1 Worcester Cathedral ferry pictured in around 1905

2 Ferryman Gilbert Morgan stands by “Betty” in 1958 when the Cathedral authorities stopped the service because of the cost.

3 The Ferryman’s House occupied by Gilbert Morgan and generations of ferrymen and one ferrywoman, Elizabeth Wise, before him.

4 Volunteer ferryman Clive Tyler puts his back into it in 1983.

5 King’s School cricketers are regular customers, crossing the river to their playing fields in New Road. Here some 1984 players make the return trip.

6 Volunteer ferryman Ted Burnham, invariably there when anything nautical was happening in Worcester, takes “Doris” for a trial run before the 1991 season gets under way..

7 Eddie Rogers and Mark Glossop, who has been the saviour of Worcester Cathedral ferry, smarted up “Doris” ready for summer 1996.

A PICTURE on the daily “old photographs” page earlier this week of the Worcester Cathedral ferryboat being unveiled from its winter storage in 1999 ready for a summer on the river, sent us ferreting even deeper into the files to discover the history of this time honoured service.

A ferry is known to have operated from the Cathedral Watergate to the west bank of the Severn for several centuries, although it is believed there may have been a boat crossing at this point for more than 4,000 years. Or back in the Bronze Age, when presumably citizens were not nipping across the river to watch Worcestershire play Somerset at New Road.

Images do exist of the ferry in use back in 1905, when it was most likely being paid for by the Cathedral’s Dean and Chapter. Certainly when the plug was pulled on the service in the mid-1950s it was because the D & C said they couldn’t afford the £30 a year it cost to run and maintain.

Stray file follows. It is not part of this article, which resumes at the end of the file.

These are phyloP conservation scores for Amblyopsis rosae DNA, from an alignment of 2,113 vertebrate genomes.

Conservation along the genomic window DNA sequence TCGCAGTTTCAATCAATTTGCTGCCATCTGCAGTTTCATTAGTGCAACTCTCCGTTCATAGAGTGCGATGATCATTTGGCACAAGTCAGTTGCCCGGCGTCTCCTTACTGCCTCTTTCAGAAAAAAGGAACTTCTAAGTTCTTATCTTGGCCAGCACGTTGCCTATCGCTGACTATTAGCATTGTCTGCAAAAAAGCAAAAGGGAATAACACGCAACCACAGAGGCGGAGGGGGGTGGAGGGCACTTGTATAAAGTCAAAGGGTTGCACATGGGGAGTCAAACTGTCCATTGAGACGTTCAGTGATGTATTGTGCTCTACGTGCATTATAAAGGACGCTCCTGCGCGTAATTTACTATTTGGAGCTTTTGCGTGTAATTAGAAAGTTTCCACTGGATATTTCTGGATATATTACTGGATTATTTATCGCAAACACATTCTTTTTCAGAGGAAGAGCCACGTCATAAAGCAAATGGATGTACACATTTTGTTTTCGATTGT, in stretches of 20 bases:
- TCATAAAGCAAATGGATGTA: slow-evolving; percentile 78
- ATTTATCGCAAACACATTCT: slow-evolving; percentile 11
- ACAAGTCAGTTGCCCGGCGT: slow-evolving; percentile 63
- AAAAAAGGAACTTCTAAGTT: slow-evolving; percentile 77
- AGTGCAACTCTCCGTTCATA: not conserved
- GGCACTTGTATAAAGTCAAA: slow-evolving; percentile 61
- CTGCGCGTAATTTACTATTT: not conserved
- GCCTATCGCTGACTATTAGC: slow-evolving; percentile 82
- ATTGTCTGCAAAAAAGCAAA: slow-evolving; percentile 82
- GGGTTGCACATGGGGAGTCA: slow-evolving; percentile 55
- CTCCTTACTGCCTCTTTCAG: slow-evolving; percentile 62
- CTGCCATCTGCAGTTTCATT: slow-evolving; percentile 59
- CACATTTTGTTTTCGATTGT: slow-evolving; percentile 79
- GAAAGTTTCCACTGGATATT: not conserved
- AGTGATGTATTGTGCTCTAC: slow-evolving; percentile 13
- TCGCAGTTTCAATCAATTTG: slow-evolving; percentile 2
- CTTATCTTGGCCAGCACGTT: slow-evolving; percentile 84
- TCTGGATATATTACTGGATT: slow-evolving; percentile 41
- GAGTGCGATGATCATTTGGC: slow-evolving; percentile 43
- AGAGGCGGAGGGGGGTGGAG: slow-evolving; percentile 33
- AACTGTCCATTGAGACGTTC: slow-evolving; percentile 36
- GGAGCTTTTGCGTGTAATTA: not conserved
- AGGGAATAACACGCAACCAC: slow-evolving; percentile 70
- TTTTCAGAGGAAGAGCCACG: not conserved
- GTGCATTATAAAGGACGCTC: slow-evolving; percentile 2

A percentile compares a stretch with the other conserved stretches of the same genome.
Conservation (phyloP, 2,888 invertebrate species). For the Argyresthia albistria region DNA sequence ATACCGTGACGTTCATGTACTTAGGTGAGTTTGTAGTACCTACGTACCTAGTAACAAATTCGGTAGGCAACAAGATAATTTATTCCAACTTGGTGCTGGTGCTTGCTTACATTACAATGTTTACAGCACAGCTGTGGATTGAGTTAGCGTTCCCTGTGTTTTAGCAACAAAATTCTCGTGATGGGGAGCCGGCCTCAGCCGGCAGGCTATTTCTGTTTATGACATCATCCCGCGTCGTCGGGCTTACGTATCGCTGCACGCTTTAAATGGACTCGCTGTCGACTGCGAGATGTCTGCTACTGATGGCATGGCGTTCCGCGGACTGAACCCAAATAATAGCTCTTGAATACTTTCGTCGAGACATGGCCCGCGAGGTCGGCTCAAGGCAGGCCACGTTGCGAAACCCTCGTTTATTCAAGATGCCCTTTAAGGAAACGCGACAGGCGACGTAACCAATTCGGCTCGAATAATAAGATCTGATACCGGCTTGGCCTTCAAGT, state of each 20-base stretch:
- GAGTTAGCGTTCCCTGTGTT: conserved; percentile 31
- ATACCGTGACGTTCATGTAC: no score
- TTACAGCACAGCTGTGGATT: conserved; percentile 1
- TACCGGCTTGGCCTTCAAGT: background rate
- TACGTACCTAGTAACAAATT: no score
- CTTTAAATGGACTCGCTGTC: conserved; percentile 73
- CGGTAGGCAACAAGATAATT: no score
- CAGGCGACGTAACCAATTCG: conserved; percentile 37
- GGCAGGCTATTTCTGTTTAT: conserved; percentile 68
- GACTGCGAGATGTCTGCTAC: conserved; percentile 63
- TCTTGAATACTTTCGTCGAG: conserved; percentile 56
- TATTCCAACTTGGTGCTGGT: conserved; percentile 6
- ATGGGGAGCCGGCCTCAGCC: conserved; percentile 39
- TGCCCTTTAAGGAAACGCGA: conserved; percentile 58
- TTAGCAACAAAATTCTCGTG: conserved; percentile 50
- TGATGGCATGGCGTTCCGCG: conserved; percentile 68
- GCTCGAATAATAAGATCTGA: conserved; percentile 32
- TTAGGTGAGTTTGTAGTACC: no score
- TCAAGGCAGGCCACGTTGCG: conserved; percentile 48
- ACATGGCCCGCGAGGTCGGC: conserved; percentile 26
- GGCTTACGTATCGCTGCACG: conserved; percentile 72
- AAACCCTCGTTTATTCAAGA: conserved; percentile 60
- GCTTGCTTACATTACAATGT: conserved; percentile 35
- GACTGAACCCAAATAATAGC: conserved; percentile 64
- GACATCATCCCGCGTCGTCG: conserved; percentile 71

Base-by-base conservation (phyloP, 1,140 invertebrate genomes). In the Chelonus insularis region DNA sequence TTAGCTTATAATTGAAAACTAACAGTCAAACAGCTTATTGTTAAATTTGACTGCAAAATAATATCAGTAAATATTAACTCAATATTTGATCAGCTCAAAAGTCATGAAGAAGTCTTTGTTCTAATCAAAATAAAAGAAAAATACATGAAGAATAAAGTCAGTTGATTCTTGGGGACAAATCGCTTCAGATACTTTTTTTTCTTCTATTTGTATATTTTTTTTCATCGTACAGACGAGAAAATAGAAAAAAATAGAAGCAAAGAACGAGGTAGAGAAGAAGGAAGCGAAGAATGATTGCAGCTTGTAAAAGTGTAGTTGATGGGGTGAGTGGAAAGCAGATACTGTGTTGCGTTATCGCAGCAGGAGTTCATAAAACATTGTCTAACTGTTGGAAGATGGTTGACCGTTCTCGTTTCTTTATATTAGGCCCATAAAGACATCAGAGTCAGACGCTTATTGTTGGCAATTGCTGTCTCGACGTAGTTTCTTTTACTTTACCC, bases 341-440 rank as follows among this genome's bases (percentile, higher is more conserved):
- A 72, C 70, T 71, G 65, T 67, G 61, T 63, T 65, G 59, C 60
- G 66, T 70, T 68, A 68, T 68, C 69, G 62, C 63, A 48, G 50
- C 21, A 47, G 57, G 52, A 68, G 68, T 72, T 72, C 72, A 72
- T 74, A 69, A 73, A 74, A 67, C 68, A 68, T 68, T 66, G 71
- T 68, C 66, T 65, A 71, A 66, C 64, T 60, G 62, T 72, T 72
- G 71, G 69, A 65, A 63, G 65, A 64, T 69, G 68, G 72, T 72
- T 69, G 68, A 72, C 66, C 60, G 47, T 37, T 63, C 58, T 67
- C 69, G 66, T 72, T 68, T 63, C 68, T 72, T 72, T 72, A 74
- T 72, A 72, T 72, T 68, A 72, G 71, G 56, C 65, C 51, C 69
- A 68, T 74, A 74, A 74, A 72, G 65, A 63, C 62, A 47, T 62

At that time the boat was named “Betty”, after Elizabeth Wise, one of the very first ferrywomen. History shows she kept the ferry going for nearly 40 years. The ferryman in the Fifties was Gilbert Morgan, who carried on the tradition of occupying the old house above the Watergate, which became known as Waterman’s House or Ferryman’s Cottage. Gilbert was not a full time ferryman, but employed on the Cathedral’s maintenance staff with his ferry work as a part time job.

After closing down in 1958, the ferry did not operate again until the early 1980s when local architect Nicolette Baines advocated its revival in a Worcester Civic Society newsletter. The call was taken up by Nicola Milne, whose husband Andrew was headmaster of Worcester King’s School. A fighting fund was set up and the ferry, now named “Doris”, was relaunched in 1983, only to lose more than £400 in its first season because full time ferrymen had to be paid. However, operator Mark Glossop managed to do a deal with the British Waterways Board, which agreed to train volunteer ferrymen to cut costs.

By the mid-1990s there was a team of 8-10 volunteer oarsmen ferrying up to 12 passengers at a time on weekend afternoons from the Watergate to Chapter Meadows and back again. In 1995 more than 3,000 people used the service, which cost 25p per trip, raising £800 for charity.

The good news is the Cathedral Ferry is still running today, well into the 21st century, and still raising money for charity. This year it started in mid-April and will run until the end of the summer or as long as weather and river conditions allow. Although the cost of a crossing may gave risen to 40p, it’s surely a bargain at the price for the fun and the convenience and the experience of making a trip Bronze Age Man (and Woman) made all those years ago sitting in or on a hollow log. Who rowed and who steered is anyone’s guess.